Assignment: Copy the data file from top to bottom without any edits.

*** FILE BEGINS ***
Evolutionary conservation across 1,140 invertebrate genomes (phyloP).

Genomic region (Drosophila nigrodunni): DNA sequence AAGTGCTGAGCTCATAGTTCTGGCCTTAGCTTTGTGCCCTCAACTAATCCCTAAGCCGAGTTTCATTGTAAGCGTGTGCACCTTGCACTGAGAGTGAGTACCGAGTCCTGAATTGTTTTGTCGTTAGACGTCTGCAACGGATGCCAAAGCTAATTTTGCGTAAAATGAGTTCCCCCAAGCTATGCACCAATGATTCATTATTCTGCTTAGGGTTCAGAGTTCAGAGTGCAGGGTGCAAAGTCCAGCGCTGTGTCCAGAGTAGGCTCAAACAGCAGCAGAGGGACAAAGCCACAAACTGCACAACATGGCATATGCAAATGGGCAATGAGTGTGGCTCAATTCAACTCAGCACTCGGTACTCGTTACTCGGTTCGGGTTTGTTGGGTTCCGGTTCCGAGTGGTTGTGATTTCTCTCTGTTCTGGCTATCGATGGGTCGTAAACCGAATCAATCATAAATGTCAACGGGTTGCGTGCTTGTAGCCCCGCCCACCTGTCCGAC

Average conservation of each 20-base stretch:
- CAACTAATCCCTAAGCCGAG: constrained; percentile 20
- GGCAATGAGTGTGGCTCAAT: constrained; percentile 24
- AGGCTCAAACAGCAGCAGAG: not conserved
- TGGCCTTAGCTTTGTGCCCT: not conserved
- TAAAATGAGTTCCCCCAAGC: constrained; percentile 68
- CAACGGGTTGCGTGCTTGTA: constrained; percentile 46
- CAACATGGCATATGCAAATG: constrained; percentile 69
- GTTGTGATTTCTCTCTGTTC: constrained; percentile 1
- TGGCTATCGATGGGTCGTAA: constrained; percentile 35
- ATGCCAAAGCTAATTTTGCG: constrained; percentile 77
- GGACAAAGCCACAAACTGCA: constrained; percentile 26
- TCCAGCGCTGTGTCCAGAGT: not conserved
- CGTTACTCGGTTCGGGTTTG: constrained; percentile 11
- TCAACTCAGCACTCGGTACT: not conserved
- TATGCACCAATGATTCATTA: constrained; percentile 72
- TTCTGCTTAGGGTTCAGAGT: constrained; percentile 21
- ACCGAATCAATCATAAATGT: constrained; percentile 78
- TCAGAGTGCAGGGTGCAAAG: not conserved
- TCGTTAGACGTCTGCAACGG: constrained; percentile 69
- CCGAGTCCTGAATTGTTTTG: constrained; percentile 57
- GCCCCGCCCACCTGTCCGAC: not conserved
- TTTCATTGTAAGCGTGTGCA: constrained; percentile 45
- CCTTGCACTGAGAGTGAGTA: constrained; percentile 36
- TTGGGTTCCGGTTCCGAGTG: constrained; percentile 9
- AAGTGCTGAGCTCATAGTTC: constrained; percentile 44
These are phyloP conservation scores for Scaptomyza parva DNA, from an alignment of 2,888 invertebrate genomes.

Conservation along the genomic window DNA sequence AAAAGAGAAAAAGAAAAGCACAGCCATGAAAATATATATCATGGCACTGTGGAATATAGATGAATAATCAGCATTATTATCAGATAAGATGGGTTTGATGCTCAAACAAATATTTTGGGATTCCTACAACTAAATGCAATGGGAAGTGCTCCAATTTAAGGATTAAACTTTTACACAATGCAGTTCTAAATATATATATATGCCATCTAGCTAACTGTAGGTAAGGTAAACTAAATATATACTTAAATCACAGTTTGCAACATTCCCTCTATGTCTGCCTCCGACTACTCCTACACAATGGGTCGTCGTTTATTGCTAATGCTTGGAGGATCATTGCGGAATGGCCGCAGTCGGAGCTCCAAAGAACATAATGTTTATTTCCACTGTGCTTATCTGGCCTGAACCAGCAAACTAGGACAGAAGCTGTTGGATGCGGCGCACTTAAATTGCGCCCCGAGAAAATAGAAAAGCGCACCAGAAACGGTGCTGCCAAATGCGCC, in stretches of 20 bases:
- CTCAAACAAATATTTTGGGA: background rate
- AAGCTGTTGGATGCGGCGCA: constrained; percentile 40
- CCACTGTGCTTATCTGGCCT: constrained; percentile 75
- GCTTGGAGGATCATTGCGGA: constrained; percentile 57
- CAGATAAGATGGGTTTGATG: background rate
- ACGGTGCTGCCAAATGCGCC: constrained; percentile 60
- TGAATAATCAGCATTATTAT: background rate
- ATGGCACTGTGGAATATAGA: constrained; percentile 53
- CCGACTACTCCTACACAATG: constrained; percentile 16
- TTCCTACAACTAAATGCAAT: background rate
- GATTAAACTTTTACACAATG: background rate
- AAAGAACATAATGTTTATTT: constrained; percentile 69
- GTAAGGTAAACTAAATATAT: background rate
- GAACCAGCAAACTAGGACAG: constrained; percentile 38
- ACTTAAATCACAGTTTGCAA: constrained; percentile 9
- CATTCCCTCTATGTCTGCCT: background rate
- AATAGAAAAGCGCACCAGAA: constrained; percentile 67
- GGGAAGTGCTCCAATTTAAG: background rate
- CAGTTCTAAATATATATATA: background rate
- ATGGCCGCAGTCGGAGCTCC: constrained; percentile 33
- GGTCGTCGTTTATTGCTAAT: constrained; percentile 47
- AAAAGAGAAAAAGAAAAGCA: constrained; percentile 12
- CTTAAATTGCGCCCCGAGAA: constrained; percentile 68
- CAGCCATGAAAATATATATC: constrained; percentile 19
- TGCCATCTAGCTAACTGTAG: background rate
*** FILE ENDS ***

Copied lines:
Evolutionary conservation across 1,140 invertebrate genomes (phyloP).

Genomic region (Drosophila nigrodunni): DNA sequence AAGTGCTGAGCTCATAGTTCTGGCCTTAGCTTTGTGCCCTCAACTAATCCCTAAGCCGAGTTTCATTGTAAGCGTGTGCACCTTGCACTGAGAGTGAGTACCGAGTCCTGAATTGTTTTGTCGTTAGACGTCTGCAACGGATGCCAAAGCTAATTTTGCGTAAAATGAGTTCCCCCAAGCTATGCACCAATGATTCATTATTCTGCTTAGGGTTCAGAGTTCAGAGTGCAGGGTGCAAAGTCCAGCGCTGTGTCCAGAGTAGGCTCAAACAGCAGCAGAGGGACAAAGCCACAAACTGCACAACATGGCATATGCAAATGGGCAATGAGTGTGGCTCAATTCAACTCAGCACTCGGTACTCGTTACTCGGTTCGGGTTTGTTGGGTTCCGGTTCCGAGTGGTTGTGATTTCTCTCTGTTCTGGCTATCGATGGGTCGTAAACCGAATCAATCATAAATGTCAACGGGTTGCGTGCTTGTAGCCCCGCCCACCTGTCCGAC

Average conservation of each 20-base stretch:
- CAACTAATCCCTAAGCCGAG: constrained; percentile 20
- GGCAATGAGTGTGGCTCAAT: constrained; percentile 24
- AGGCTCAAACAGCAGCAGAG: not conserved
- TGGCCTTAGCTTTGTGCCCT: not conserved
- TAAAATGAGTTCCCCCAAGC: constrained; percentile 68
- CAACGGGTTGCGTGCTTGTA: constrained; percentile 46
- CAACATGGCATATGCAAATG: constrained; percentile 69
- GTTGTGATTTCTCTCTGTTC: constrained; percentile 1
- TGGCTATCGATGGGTCGTAA: constrained; percentile 35
- ATGCCAAAGCTAATTTTGCG: constrained; percentile 77
- GGACAAAGCCACAAACTGCA: constrained; percentile 26
- TCCAGCGCTGTGTCCAGAGT: not conserved
- CGTTACTCGGTTCGGGTTTG: constrained; percentile 11
- TCAACTCAGCACTCGGTACT: not conserved
- TATGCACCAATGATTCATTA: constrained; percentile 72
- TTCTGCTTAGGGTTCAGAGT: constrained; percentile 21
- ACCGAATCAATCATAAATGT: constrained; percentile 78
- TCAGAGTGCAGGGTGCAAAG: not conserved
- TCGTTAGACGTCTGCAACGG: constrained; percentile 69
- CCGAGTCCTGAATTGTTTTG: constrained; percentile 57
- GCCCCGCCCACCTGTCCGAC: not conserved
- TTTCATTGTAAGCGTGTGCA: constrained; percentile 45
- CCTTGCACTGAGAGTGAGTA: constrained; percentile 36
- TTGGGTTCCGGTTCCGAGTG: constrained; percentile 9
- AAGTGCTGAGCTCATAGTTC: constrained; percentile 44
These are phyloP conservation scores for Scaptomyza parva DNA, from an alignment of 2,888 invertebrate genomes.

Conservation along the genomic window DNA sequence AAAAGAGAAAAAGAAAAGCACAGCCATGAAAATATATATCATGGCACTGTGGAATATAGATGAATAATCAGCATTATTATCAGATAAGATGGGTTTGATGCTCAAACAAATATTTTGGGATTCCTACAACTAAATGCAATGGGAAGTGCTCCAATTTAAGGATTAAACTTTTACACAATGCAGTTCTAAATATATATATATGCCATCTAGCTAACTGTAGGTAAGGTAAACTAAATATATACTTAAATCACAGTTTGCAACATTCCCTCTATGTCTGCCTCCGACTACTCCTACACAATGGGTCGTCGTTTATTGCTAATGCTTGGAGGATCATTGCGGAATGGCCGCAGTCGGAGCTCCAAAGAACATAATGTTTATTTCCACTGTGCTTATCTGGCCTGAACCAGCAAACTAGGACAGAAGCTGTTGGATGCGGCGCACTTAAATTGCGCCCCGAGAAAATAGAAAAGCGCACCAGAAACGGTGCTGCCAAATGCGCC, in stretches of 20 bases:
- CTCAAACAAATATTTTGGGA: background rate
- AAGCTGTTGGATGCGGCGCA: constrained; percentile 40
- CCACTGTGCTTATCTGGCCT: constrained; percentile 75
- GCTTGGAGGATCATTGCGGA: constrained; percentile 57
- CAGATAAGATGGGTTTGATG: background rate
- ACGGTGCTGCCAAATGCGCC: constrained; percentile 60
- TGAATAATCAGCATTATTAT: background rate
- ATGGCACTGTGGAATATAGA: constrained; percentile 53
- CCGACTACTCCTACACAATG: constrained; percentile 16
- TTCCTACAACTAAATGCAAT: background rate
- GATTAAACTTTTACACAATG: background rate
- AAAGAACATAATGTTTATTT: constrained; percentile 69
- GTAAGGTAAACTAAATATAT: background rate
- GAACCAGCAAACTAGGACAG: constrained; percentile 38
- ACTTAAATCACAGTTTGCAA: constrained; percentile 9
- CATTCCCTCTATGTCTGCCT: background rate
- AATAGAAAAGCGCACCAGAA: constrained; percentile 67
- GGGAAGTGCTCCAATTTAAG: background rate
- CAGTTCTAAATATATATATA: background rate
- ATGGCCGCAGTCGGAGCTCC: constrained; percentile 33
- GGTCGTCGTTTATTGCTAAT: constrained; percentile 47
- AAAAGAGAAAAAGAAAAGCA: constrained; percentile 12
- CTTAAATTGCGCCCCGAGAA: constrained; percentile 68
- CAGCCATGAAAATATATATC: constrained; percentile 19
- TGCCATCTAGCTAACTGTAG: background rate